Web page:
The Job Hunt

Don’t Leave Your Next Career Move to Fate

Isaac Morehouse
April 2019

Brushing up your resume, scanning job boards, and submitting applications leaves you waiting and hoping. It’s time to take control.

It was a game to him.

Adjust the resume. Click apply. Repeat–a hundred times.

Then wait.

For what, he wasn’t sure.

He knew, in the back of his head, the job application process probably needed more than passive job-board scanning and half-hearted resume uploads.

Maybe he needed to find something better.

But these activities were the only ones he knew in this game.

The more applications he filled out, the more opportunities he’d find.

Or so he’d thought.

Instead, as his resume sank deeper and deeper into more and more stacks, he realized the job hunt isn’t a numbers game. And he saw that not all job-hunting activities are equal.

It’s Not a Numbers Game

Going after a hundred job postings with your resume is less valuable than going after five with something better.

Instead, make career moves with purpose. Intent.

Take time to identify companies that interest you. Research what they do, their culture, values, history. Who are their customers? Find out their target markets, products, business models. Do they have competitors? What are the roles in the organization?

Then discover what your interests and abilities might be able to do for them. Create a tailored project and a tailored pitch, expressing what you like about them and what you want to do for them.

Even if they have no open job postings, you’ll get better results doing this five times than shooting out a resume a hundred times. It’s even better if you do it publicly–other people at other companies might see it and be impressed and come seeking you!

Not All Activities Are Equal

Adjusting your resume and clicking apply are activities. Inserting “Company Name” into your cover letter is an activity. Perusing a jobs board is an activity.

Say you spend ten hours on these activities over a two-week period. Those ten hours won’t help you make progress on your next career step. In fact, you could probably get ten times the return on those same ten hours by choosing different activities.

Building a single landing page for a single company might take ten hours. That project would likely yield far greater results than spray-and-pray methods of job-board resume-blasting. Check out Nina4AirBnB. Check out this designer’s pitch for Apple Music. You can do that, too. If you do, you’ll not only increase the odds of success with the target company–and get attention from other companies who see it and are impressed–but you’ll actually learn valuable skills, gain confidence, and build a reputation as a doer and creative thinker.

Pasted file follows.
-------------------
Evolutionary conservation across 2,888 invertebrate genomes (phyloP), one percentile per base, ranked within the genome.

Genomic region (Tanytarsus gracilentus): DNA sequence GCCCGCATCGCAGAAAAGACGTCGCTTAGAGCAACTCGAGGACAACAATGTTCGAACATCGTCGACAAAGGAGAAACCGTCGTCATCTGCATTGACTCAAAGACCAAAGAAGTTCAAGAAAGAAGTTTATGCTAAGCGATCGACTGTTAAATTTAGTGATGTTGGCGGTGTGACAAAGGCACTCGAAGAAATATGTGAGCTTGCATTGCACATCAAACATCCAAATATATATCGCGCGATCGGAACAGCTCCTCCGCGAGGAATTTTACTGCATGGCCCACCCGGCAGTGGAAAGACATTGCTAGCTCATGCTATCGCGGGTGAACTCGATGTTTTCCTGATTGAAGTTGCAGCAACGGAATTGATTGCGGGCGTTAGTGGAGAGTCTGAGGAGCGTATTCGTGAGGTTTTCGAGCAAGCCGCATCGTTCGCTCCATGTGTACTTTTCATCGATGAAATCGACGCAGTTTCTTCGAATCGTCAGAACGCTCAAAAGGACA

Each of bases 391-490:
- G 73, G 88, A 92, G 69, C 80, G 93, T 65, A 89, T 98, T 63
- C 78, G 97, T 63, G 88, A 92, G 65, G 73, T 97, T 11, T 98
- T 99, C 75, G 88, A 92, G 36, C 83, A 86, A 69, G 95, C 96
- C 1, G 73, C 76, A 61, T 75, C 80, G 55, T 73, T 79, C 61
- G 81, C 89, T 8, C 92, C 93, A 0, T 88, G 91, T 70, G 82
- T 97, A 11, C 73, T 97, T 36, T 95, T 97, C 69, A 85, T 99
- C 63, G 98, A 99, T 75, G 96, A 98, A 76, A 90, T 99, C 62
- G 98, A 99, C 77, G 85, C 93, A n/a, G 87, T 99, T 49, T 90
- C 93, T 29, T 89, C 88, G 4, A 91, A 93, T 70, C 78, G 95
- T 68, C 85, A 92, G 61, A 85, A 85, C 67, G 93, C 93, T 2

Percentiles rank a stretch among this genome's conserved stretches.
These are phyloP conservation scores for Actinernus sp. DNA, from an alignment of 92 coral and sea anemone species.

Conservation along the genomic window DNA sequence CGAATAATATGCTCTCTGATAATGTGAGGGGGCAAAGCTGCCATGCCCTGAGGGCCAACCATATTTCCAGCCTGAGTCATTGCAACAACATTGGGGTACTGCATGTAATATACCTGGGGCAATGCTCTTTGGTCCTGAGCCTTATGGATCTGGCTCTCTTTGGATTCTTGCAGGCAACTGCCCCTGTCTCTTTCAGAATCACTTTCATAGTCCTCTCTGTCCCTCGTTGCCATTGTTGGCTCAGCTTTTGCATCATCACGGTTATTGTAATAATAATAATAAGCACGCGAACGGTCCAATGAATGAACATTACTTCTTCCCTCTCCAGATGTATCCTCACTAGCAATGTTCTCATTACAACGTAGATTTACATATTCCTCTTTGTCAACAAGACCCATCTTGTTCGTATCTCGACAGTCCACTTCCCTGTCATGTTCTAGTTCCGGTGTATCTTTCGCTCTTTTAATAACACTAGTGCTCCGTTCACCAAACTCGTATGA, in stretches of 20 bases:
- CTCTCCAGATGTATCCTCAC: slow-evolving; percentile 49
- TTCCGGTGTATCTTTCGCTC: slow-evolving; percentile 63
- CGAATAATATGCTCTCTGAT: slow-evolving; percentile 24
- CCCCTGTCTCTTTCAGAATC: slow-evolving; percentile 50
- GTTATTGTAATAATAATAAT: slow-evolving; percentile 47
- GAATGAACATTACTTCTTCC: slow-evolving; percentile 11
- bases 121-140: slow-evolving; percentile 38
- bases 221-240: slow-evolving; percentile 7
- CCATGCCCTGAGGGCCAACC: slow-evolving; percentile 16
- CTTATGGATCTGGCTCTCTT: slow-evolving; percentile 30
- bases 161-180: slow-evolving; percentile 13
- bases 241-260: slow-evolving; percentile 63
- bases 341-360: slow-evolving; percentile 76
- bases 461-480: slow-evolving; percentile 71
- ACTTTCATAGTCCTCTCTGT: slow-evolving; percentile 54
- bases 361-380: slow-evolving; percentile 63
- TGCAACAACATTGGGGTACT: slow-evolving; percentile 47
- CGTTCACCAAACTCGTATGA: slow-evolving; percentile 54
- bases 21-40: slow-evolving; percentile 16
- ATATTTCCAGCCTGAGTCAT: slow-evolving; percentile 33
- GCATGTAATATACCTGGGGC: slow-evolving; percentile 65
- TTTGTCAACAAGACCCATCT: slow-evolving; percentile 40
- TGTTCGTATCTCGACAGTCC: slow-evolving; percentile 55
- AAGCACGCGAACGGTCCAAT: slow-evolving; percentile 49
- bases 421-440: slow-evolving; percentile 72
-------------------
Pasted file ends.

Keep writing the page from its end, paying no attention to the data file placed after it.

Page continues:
Don’t follow rules and pretend the economy or bad luck or lack of a fancy degree are to blame when no one calls. Experiment. Get creative. Choose high-value activities for well-chosen targets.

Proof of work

This Tweet isn’t just about cold emails for salespeople. The concept of proof of work applies to you and your career launch, too.

What’s it mean? The term comes from cryptocurrency, and in simple terms, it means something that is very hard to fake. “Dear Acme Co., I am very excited about your company” is very easy to fake. It took no work at all for you to copy and paste that into every email to every other company.

“Hey Acme, I love your newest product. I’ve been using it for the last two weeks, and I made this short tutorial video on how to optimize it. I shared it on Twitter and got a great discussion going. I would love the chance to interview for your open content marketing position! Check out some of my other work here.”

That is hard to fake. You can’t copy and paste a unique video for each product or company. That proves you put in work, just for my company. That speaks volumes to the receiver of the message.

Do Something For Them

I know, you want to do the least possible work for the best possible return. We all do. That’s rational. But you end up doing more work in the end if you send out a ton of weak, flimsy resumes and cover letters vs. diving deep into a few real, genuine, meaty, hard-to-fake projects that show your hustle and skill.

Don’t leave your next career move to fate. Don’t spray and pray. Instead, dig deep. Experiment. Do something cool for one specific company. Then repeat, and do it again. Build a digital body of work, a reputation, and a relentless curiosity and hunger to learn.

You’re in the driver’s seat.

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